Today, young people are being encouraged to walk away from taking responsibility for their own actions.  In my home state of California, teachers will allow a student to pass when that student has done none of the work required to pass.  They will tell you that it’s not the students’ fault.  The students are too poor, or come from backgrounds where education isn’t a priority, or come from broken homes, or whatever excuse to allow the students to pass.  The part that pisses me off most is that the teachers who do this don’t give a damn about their students.  They allow this because they, THE TEACHERS, don’t want to put in the effort to teach.

Young people, if you have never listened to or believed an adult in your life, today is the time to change.  You, and only you have control over your life.  Everybody who allows you to BS your way out of accepting consequences for your actions is trying to make you dumber and lazier than you should be.  Don’t give them that power!

When you are in school, let’s be honest here.  You are in school because you understand that the only way for you to get out from living with your parents is for you to get a job that makes enough money for you to support yourself.  Get to know the rules of your school and of your classes.  If you choose to break those rules, own up to it.  Every time you stand up and say, “I’m sorry, I thought I would be able to do whatever without you noticing.  I know the rules, and I accept the punishment.”, you take some power back for yourself.  Every time someone tries to make an excuse on your behalf, you lose some of that power.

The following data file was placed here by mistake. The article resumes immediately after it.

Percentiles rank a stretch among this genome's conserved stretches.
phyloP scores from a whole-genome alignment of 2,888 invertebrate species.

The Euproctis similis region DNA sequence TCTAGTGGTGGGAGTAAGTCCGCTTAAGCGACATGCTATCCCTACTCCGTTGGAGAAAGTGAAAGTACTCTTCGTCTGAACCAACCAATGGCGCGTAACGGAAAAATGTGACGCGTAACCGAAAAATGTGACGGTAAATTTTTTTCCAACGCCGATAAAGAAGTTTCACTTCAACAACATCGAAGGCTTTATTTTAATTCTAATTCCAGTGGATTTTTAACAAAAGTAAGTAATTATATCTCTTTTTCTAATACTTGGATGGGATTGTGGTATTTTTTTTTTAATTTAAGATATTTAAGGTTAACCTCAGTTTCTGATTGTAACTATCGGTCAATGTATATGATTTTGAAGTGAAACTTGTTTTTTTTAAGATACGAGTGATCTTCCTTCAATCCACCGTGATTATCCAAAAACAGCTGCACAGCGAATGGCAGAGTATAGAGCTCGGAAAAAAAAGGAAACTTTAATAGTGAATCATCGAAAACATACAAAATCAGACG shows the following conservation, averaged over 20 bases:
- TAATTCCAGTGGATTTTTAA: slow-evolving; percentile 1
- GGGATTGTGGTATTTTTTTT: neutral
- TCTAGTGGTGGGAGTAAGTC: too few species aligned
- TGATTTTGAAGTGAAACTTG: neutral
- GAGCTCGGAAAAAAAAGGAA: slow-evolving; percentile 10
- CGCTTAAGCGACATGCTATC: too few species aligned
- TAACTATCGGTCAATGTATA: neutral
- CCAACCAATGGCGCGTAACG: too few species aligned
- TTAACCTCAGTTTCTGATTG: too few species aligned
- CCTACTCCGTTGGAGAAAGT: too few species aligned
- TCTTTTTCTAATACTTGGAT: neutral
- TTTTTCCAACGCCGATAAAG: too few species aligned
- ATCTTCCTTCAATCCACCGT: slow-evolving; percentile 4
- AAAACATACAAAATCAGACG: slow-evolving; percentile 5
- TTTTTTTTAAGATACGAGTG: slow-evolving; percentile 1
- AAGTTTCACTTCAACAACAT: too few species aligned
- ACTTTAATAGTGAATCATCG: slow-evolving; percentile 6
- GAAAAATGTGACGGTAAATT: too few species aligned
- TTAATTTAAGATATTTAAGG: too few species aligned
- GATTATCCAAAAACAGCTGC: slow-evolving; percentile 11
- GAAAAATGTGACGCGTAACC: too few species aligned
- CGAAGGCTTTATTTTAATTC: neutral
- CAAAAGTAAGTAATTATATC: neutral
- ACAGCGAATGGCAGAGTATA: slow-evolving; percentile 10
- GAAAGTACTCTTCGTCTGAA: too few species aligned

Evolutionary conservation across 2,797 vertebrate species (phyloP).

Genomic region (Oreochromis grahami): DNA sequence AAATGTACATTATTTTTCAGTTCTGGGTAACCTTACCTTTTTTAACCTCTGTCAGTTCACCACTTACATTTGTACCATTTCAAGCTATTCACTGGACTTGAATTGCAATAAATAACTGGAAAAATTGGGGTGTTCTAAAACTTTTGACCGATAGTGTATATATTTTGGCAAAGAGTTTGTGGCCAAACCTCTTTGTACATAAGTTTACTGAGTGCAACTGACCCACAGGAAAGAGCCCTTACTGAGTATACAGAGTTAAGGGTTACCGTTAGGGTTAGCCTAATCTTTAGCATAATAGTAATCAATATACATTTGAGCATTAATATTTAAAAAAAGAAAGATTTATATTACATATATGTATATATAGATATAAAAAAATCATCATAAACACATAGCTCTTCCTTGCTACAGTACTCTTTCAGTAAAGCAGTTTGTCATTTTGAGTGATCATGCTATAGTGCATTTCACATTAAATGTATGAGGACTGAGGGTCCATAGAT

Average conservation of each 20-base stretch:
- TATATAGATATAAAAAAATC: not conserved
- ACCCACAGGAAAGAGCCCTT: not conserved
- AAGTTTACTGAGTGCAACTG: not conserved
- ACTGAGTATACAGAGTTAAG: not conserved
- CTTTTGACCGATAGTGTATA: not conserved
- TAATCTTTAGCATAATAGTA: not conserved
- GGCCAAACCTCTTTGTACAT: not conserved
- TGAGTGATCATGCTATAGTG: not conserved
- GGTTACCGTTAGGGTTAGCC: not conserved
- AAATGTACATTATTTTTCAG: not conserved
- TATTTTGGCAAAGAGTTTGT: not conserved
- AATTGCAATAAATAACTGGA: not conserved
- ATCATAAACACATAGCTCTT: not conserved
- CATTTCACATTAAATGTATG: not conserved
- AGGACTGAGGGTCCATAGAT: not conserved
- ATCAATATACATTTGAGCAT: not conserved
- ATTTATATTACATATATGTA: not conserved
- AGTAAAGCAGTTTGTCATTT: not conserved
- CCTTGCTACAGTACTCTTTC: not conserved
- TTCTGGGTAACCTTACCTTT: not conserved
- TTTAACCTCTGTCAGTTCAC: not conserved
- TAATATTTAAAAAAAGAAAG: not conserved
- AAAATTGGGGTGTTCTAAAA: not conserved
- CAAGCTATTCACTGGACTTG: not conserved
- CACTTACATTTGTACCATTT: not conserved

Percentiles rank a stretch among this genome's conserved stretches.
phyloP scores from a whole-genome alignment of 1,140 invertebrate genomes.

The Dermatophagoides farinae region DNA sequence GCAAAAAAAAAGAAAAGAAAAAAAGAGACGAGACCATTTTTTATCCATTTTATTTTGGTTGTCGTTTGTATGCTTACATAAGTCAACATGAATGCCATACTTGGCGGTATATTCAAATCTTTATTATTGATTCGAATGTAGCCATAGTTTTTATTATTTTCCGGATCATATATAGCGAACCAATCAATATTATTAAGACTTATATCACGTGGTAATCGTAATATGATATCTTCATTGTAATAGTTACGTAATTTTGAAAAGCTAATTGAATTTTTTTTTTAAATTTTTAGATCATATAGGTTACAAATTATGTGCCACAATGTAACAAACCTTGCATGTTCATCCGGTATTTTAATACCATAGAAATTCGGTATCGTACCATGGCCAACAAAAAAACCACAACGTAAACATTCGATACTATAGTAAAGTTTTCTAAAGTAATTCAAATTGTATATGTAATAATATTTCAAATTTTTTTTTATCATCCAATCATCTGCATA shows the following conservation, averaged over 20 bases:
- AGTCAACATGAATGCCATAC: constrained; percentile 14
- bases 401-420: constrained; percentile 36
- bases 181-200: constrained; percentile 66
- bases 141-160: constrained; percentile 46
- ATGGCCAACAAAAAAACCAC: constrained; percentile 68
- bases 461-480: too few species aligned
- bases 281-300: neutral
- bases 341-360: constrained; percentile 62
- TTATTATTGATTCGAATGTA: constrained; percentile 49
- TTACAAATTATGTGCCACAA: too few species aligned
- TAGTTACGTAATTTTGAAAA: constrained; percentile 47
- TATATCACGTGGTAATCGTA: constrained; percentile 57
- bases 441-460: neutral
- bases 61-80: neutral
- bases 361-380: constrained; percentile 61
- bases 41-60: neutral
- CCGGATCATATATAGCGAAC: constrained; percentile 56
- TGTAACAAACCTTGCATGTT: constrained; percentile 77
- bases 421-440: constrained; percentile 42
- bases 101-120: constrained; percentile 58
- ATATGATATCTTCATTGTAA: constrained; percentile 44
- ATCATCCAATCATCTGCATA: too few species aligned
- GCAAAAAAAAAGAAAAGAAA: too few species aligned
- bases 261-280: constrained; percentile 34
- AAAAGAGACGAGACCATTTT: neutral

When you are at work, don’t allow someone to hang a sign around your neck that allows you to be less than your best just because you are young.  YOUNG DOES NOT EQUAL STUPID!  Youth can be an advantage, if you use it.  You have more energy than older people, you haven’t been jaded by years and rhetoric, and most importantly, you can change and adapt more quickly than older people.  Instead, be the best you can be and push those around you to do the same.  If they choose not to, call them on it.

Don’t live life passively.  Don’t allow life to wash over you while you sit on your thumbs.  Make active choices.  Worry about debating the grey issues later.  Just make a stand one way or another.  If your stand comes with consequences, accept them with grace and style.  Don’t whine about the unfairness of life, and don’t allow others to deflect onto themselves consequences that you have earned.  Many times, those consequences will be less if you have the backbone to take what’s coming to you than if you try to skate by unscathed.

Finally, don’t allow others to slack off without taking responsibility for it.  Understand that if your co-worker or classmate doesn’t take responsibility for their actions, and nobody questions it, you look worse for it by proxy.  So next time you are in class, and you break a rule, accept it.  Take it like a man.  Unless of course, you are a woman, and then take it like a woman.